A few years ago, I went into a fast food restaurant only to do an abrupt about face and leave without ordering. My daughters, who were with me, were understandably curious about this. I explained to them my reason for not eating there was the clearly posted health department grade: "B minus." This led to a discussion about rating criteria, the concept of grades, and consumer choices. Those same issues are bound to produce a lot of acrimony on January 30, 2004, when for the first time in the history of Michigan public education, the state will issue grades for public schools, which will be released to the general public.

The new reporting requirement is part of the federal government's "No Child Left Behind" (NCLB) Act of 2001. The NCLB is a bi-partisan attempt to reform education through a voluminous set of mandates that impose financial penalties upon schools that fail to make "adequate yearly progress," as defined by the law. According to a U.S. Department of Education website, www.ed.gov, not only does the NCLB "... require states, school districts and schools to provide annual report cards," the report cards must also reveal the following information:

  • student academic achievement, as a whole and divided into subgroups;

  • comparison of students at basic, proficient, and advanced levels of academic achievement;

  • graduation rates;

  • professional qualifications of teachers;

  • percentages of students not tested; and

  • whether the school has been identified as "in need of improvement."

Over the past several decades, America’s public schools have become known for their lack of accountability. While not condoning the federal government’s intrusion into education, there should be little wonder that sooner or later that authority to which the educational establishment sought to submit virtually every decision with regard to educating our children — the federal government — would call it to account. At the very least, it is humorous to consider that, judging from its reaction to the prospect of being graded, the educational establishment apparently never dreamed that the coercive power of the federal government could be turned upon it in ways it does not like.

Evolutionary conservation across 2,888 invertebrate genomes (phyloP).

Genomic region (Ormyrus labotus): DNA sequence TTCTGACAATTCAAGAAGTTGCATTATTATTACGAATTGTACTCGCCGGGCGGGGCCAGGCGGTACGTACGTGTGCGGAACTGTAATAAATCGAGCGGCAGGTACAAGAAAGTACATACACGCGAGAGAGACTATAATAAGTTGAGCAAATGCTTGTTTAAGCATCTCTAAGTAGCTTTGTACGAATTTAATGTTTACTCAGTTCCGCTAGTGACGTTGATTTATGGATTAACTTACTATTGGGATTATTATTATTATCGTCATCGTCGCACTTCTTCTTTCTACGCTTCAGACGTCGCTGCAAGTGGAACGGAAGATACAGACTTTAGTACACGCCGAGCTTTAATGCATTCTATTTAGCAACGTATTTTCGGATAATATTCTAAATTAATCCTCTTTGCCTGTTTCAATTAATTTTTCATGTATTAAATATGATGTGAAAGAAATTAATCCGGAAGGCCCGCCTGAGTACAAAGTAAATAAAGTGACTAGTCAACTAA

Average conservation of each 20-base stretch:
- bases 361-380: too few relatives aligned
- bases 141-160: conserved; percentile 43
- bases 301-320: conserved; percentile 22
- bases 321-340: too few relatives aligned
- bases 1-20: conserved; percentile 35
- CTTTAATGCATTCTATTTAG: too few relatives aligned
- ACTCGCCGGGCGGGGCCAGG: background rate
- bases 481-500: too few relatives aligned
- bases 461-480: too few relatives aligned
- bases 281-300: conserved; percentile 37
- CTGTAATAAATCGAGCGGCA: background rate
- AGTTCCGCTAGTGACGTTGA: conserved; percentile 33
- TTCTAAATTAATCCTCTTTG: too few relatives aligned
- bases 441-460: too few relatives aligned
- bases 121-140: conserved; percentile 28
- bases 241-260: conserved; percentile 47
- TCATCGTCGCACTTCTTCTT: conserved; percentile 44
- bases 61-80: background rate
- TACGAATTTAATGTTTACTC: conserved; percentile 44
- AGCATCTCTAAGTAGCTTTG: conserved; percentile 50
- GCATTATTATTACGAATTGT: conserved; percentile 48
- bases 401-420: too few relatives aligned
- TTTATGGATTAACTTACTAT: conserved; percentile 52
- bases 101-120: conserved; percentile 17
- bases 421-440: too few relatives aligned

Of course, the reason the federal government is requiring schools to be graded and that those grades be publicly posted is the same reason the health department grade was posted in the fast food restaurant: It gives consumers objective information that might otherwise be obscured by the establishment. This allows consumers to make more informed choices. In the case of restaurants, a low grade may mean that the consumer will choose to go elsewhere.

Under the provisions of NCLB, parents with children in failing schools are entitled to do exactly the same thing — and the funding will follow the child. It is precisely for this reason that the public is about to hear an outcry against the "fairness" of grading schools. In fact, that outcry has already begun. According to Martin Ackley, spokesperson for the Michigan Department of Education, after receiving their government "grades" in December, 55 percent of the state’s elementary and middle schools filed 1,514 appeals, and 63 percent of high schools filed 525. This means that of around 3,700 public schools in Michigan, more than 2,000 have filed appeals — some have filed more than one.

The outcry is also being raised, predictably, by teachers’ unions. The National Education Association — the largest teachers’ union in the country — is denouncing what it calls the "impositions" of the NCLB law because it "focuses on ... federal mandates rather than local flexibility ... rather than teacher-led, family-oriented solutions."

Again, it is highly ironic to hear NEA complaints about "federal mandates" when NEA lobbying was instrumental in the creation of a federal Department of Education in the first place, and when the NEA has lobbied for decades to make all of public education in America into one huge federal mandate. What the NEA doesn't endorse, however, is a completely decentralized educational system where all parents have a choice of where to educate their children — a reform that works, but doesn't do anything to enhance the union’s access to money and power.

In a system of free choice in education, government-issued grade cards wouldn’t be necessary, because schools would do well or perish. Parents would be able to "vote with their feet," by taking their children out of failing schools and placing them in successful ones.

As things stand, the public school system is not going to admit willingly that it hasn’t made the grade — and it has been caught by surprise by a federal government that understands this. Now, the schools’ failure to perform adequately is about to be made public in a big way, and all educators can do is denounce the system that exposed them — a system they constructed in the first place.

Instead of complaining, education officials should follow the same advice they give to students who earn low grades: Accept responsibility; get help and work hard to improve. When schools do "make the grade," they won’t have to mandate that children attend, any more than people have to be assigned to eat at a good restaurant. Parents will be lined up at their doors.

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Brian Carpenter is director of leadership development at the Mackinac Center for Public Policy, a research and educational institute headquartered in Midland, Mich.